The rise of the three-year degree

Information+provided+by+the+Ohio+Department+of+Education+and+Kent+State+University.

Information provided by the Ohio Department of Education and Kent State University.

Lydia Taylor

Colleges in Ohio are gearing students to graduate with a four-year undergraduate degree, but in a shorter amount of time — three years.

The Ohio Department of Education (ODE) regulated a law in 2012 requiring universities to transform 60 percent of four-year degree programs into three-year programs by 2014. In order for students to walk out of a university within three years, they would have to enter college with 30 college credits through postsecondary programs such as College Credit Plus and Advanced Placement (AP) courses.

“You can’t get to freshman year of college with zero credits and say, ‘OK, what do I have to do to graduate in three years?’ It’s not that easy,” said Jeff Robinson, ODE director of communications. “For that reason, it’s not for every student. It’s for students (who) are intent on knowing what they want to do, what path they want to follow, how they want to get there and how this can help them lay that out.”

The rise of the three-year degree option developed as a result of tuition rates increasing, along with the rise of average student loan debt of college students and the expectation of students graduating within four years becoming unattainable for many, according to the Ohio Department of Education’s website.

Former Ohio Chancellor of Education Jim Petro put the law into action. Since Petro’s retirement, Kent State only has 54 three-year program options out of all 280 undergraduate degrees available, according to Kent State’s website.

The pros and cons of the 3-year plan weigh differently depending on a student’s situation, Robinson said, but the benefits could include saving tuition money, engaging in the workforce at an earlier point and a variety of study abroad options. 

“If you think about the amount of tuition you save and combine that with presumably the amount of salary you will make in that year after you make in the job market when you’re not at school, you can see it could add up to multiple thousands of dollars,” said Todd Diacon, senior vice president of academic affairs and provost. “(The three-year program) was an effort much led by the state legislature in Ohio to make it easier for students to earn a degree in three years.”

The Institute for College Access and Success (TICAS) reported Ohio as the 12th most debt-bearing state in the nation for 2014 college graduates — leaving students an average of $29,353 in debt. TICAS determined a student who graduated from Kent State’s main campus in 2015 took on student debt as much as $33,080 on average. 

Diacon said 148 freshmen that entered the Kent Campus in 2013 graduated within three years, which has increased 2.6 percent compared to the freshmen class in 2012.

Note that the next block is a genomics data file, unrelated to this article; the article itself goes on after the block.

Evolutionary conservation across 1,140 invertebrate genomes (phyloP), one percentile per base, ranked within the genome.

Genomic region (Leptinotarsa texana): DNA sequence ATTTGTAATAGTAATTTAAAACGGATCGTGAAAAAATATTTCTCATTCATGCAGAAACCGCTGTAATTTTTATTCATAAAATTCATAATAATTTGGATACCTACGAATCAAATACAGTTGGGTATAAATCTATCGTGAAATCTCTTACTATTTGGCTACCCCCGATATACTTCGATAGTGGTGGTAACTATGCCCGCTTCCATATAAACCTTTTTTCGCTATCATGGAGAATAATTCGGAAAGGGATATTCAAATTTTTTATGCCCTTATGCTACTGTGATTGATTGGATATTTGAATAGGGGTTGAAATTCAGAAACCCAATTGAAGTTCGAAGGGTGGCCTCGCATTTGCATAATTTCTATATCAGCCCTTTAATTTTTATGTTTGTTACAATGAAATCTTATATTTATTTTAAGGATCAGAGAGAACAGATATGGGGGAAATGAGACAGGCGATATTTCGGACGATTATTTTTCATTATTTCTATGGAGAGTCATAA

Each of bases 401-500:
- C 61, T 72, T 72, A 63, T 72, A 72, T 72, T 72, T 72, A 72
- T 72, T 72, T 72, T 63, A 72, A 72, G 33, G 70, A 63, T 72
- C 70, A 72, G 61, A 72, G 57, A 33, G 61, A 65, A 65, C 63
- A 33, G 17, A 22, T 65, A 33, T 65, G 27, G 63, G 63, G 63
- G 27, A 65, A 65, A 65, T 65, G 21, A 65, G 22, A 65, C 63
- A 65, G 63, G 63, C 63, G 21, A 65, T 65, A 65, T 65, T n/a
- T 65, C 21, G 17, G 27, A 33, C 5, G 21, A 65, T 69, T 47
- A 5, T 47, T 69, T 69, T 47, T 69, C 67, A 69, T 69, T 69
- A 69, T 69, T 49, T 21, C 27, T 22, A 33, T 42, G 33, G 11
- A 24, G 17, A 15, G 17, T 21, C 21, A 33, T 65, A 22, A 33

There are no current plans to add more programs to the three-year degree list, Diacon said. 

Caroline Cripe, a senior political science major currently studying in Florence, Italy, completed AP courses in high school and earned 30 college credits when applying to Kent State, which put her two semesters ahead.

“I wanted to finish in three years to save money, essentially,” Cripe wrote in a Facebook message. “I (can) save money and enter the career field sooner (so I’m) still able to leave with an internship and a study abroad experience.”

Even though students like Cripe experience the benefits of graduating within three years, they agree there are downsides, such as an increased amount of work compared to what they would have to do within four years. 

In order for a student to earn 120 credit hours and walk out in four years, he or she must obtain 15 credit hours per semester, according to Kent State’s GPS Roadmap. Most of the credits earned while in high school go toward Kent Core classes, such as an English or science credit, instead of fulfilling major credit courses. This leaves some students with a larger workload, taking more than the average amount of credits per semester and even signing up for summer courses.

Without the extra weight, even with 30 credits obtained, a student could fall short of completing studies within the three-year mark.

“I think the main complications come with the rush of trying to complete everything in three years,” Cripe wrote. “My last semester is 19 credits of pretty difficult classes. It all comes with a balance of taking advantage of other aspects of college, such as student organizations, and focusing solely on academics.” 

Along with the additional credit hours, Cripe also took summer courses to stay within the three-year roadmap.

Alicia Johnson, a senior communications studies major, said her challenge is taking senior level courses with a junior mindset.

“It wasn’t hard for me to find an internship where I felt experienced enough, but it has been difficult to focus on my internship while I still have other coursework to complete,” Johnson said. “It’s very weird to sit down at a desk and learn about a skill that you are already getting real world experience in at the same time.” 

Johnson said it’s tough to know where she stands in her career, whether she is preparing correctly or making the right decisions toward her future, when her peers are reaching milestones that she has surpassed.

“I don’t really have people that are going through the same decisions I am right now, so it’s hard to know if I’m doing everything right, or in the best way,” Johnson said. “Overall, I know that graduating early is the best option for me, but I would be lying if I said it was an easy feat.”

Lydia Taylor is an administration reporter, contact her at [email protected]